Legendary piano player Joe Willie "Pinetop" Perkins , who gave Austin a walking, talking monument to the blues when he moved here in 2003, died from cardiac arrest Monday at his home in North Austin. The oldest-ever Grammy winner, Perkins was 97 when he accepted the award for best traditional blues album last month .
When the Rolling Stones played Austin for the first time in October 2006 at Zilker Park, the sight they most wanted to see was Perkins, Muddy Waters' longtime piano player, backstage at their show.
Even in failing health, Perkins went to Antone's nightclub three or four times a week to sell CDs and DVDs and chat with fans. He was often called onstage to jam, including Saturday at South by Southwest, when he played piano for fellow Mississippi native Bobby Rush .
"He was a member of our family, not just the Antone's family, but the Austin family," said Susan Antone, who is planning a memorial at the club.
An original Mississippi Delta bluesman, Perkins grew up with musical folk heroes such as Robert Johnson and Son House and played on Sonny Boy Williamson 's essential "King Biscuit Time" radio program in the 1940s, He received a Lifetime Achievement Grammy in 2005.
That recognition, plus the comfort he felt in his new hometown of Austin, ended a four-year retirement. "As soon as we got back from that trip to L.A.," his full-time caregiver Barry Nowlin told the American-Statesman last year , "he told me, 'I want you to get my manager on the phone.' He was ready to perform again."
Perkins, who got his nickname from his 1953 cover of Clarence Smith's "Pinetop's Boogie Woogie," was "the classic Chicago blues piano player," said blues musician Marcia Ball .
Clifford Antone, then 26, first booked the Waters band with Perkins to play the original Antone's location on East Sixth Street in the mid-'70s. "Clifford came out and introduced himself, and the band said, 'Where's your dad?,'" Susan Antone said.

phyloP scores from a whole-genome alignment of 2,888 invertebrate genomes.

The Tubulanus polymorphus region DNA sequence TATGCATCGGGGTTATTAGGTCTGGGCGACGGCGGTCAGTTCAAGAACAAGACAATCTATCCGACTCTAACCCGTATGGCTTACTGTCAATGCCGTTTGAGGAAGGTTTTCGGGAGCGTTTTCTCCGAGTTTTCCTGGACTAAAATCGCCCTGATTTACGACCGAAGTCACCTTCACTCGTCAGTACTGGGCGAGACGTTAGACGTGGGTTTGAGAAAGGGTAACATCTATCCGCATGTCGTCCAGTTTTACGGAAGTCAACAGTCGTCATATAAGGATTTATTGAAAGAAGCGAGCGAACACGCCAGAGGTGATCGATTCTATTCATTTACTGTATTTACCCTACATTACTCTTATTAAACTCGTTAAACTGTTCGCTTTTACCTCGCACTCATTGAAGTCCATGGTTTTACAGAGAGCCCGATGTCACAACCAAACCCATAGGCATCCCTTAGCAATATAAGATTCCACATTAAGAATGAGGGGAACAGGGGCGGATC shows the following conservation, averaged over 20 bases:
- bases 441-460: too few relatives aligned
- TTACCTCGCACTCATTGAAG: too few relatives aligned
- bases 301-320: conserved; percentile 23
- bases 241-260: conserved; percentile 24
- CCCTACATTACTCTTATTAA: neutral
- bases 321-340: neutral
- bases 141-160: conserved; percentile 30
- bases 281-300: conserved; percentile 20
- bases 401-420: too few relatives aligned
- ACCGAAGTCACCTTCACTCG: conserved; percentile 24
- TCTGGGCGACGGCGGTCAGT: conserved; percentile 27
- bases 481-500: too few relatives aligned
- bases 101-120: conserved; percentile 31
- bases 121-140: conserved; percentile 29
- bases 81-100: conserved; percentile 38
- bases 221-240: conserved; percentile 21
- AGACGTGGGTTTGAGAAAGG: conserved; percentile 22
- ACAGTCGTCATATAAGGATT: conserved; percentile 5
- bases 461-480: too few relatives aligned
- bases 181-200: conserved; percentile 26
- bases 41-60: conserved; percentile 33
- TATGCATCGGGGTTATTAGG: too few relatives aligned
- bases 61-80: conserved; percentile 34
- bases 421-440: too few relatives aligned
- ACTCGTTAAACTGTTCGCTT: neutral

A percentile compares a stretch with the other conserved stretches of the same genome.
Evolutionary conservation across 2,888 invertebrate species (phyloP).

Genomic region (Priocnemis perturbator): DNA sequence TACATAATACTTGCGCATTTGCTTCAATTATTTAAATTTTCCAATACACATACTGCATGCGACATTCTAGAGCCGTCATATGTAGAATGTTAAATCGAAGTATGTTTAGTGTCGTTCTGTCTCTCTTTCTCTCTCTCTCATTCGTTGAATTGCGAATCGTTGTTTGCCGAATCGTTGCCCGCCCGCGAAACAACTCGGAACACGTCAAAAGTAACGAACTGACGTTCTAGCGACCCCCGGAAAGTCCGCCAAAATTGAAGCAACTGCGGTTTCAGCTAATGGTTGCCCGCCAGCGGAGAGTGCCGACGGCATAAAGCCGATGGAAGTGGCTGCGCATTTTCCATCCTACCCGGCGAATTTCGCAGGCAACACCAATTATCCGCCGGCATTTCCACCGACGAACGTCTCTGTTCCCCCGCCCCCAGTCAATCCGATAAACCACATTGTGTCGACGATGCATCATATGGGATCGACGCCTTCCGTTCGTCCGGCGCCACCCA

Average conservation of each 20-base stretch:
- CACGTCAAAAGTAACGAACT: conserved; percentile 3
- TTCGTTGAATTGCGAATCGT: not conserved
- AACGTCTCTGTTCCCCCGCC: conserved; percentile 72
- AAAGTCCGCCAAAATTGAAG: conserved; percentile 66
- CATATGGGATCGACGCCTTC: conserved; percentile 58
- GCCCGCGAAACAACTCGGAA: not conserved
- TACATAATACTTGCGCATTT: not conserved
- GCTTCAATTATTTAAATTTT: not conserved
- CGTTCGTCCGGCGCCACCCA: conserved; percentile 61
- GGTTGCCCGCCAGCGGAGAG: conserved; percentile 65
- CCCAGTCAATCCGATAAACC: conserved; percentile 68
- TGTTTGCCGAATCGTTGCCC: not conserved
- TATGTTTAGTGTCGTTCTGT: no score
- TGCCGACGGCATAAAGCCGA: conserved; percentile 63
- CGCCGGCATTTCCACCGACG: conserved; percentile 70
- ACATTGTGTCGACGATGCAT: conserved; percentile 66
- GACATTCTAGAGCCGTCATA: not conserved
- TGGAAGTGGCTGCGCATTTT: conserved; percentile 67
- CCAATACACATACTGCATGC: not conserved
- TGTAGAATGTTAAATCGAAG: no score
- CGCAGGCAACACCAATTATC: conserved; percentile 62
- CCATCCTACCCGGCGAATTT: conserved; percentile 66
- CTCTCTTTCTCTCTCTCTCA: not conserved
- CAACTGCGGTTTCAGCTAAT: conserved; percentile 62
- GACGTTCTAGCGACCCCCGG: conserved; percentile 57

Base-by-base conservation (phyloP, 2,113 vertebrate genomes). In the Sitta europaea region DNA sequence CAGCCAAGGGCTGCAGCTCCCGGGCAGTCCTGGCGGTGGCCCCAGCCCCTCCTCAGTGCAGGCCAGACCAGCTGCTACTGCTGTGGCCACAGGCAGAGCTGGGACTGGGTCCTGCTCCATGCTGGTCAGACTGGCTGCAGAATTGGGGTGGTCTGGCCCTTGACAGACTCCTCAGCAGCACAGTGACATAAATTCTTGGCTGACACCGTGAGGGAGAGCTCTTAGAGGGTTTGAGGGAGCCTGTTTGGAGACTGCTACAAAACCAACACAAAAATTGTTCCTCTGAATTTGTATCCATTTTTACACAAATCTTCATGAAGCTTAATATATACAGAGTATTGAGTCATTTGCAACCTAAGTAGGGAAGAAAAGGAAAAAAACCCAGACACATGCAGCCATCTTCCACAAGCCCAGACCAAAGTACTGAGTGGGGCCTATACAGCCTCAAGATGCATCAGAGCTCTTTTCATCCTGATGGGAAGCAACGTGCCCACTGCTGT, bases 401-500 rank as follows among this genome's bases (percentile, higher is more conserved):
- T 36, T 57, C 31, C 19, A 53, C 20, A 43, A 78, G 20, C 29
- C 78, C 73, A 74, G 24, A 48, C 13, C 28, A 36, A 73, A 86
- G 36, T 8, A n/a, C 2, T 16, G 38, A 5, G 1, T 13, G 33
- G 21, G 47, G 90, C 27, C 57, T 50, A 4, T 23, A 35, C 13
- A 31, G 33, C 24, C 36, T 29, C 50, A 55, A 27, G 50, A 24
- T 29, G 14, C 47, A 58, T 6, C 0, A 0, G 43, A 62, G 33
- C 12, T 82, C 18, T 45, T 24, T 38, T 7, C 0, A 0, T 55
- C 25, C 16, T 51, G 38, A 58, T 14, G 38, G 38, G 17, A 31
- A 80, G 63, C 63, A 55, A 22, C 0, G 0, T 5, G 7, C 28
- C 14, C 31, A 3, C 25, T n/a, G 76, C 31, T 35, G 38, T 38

Clifford Antone was instrumental in persuading Perkins to move to Austin from La Porte , Ind., in late 2003. At the time Perkins, a smoker from age 9, was in bad shape physically and financially. An associate had fleeced the old man of all his money, about $200,000, said manager Pat Morgan .
Perkins was revitalized by the move to Austin, Nowlin said, but so were many local musicians, who were amazed to see the blues giant sitting in at honky-tonks as well as blues joints.
"For me, Austin's been a place where we all came because there's a pure love of music u2026 with no discrimination of styles," Ball said last year. "To see Pinetop at the Broken Spoke just tied together so much of what Austin's about musically."
Perkins and Clifford Antone were almost inseparable, and when Antone died of a heart attack in 2006, "Pine was devastated," Susan Antone said.
But others, including cab drivers and club personnel, watched out for Perkins. "People in Austin treasure Pinetop and take care of him," Morgan said last year .
Although best known as the piano player who replaced the great Otis Spann in the Waters band in 1969, rock historians also place Perkins at the birth of rock 'n' roll. Perkins taught Ike Turner how to play percussive piano, setting the rhythm with his left hand, while aping horn lines with his right hand. Turner puts those lessons to use on 1951's "Rocket 88," which Memphis producer Sam Phillips called the first rock 'n' roll record.
Perkins never carried himself as a blues legend, however. "He loves everybody the same, whether it's the president of the United States or the guy on Sixth Street who just asked him for spare change," Nowlin said.
Perkins' goal was to make it to 100. He almost did.
Funeral arrangements are pending.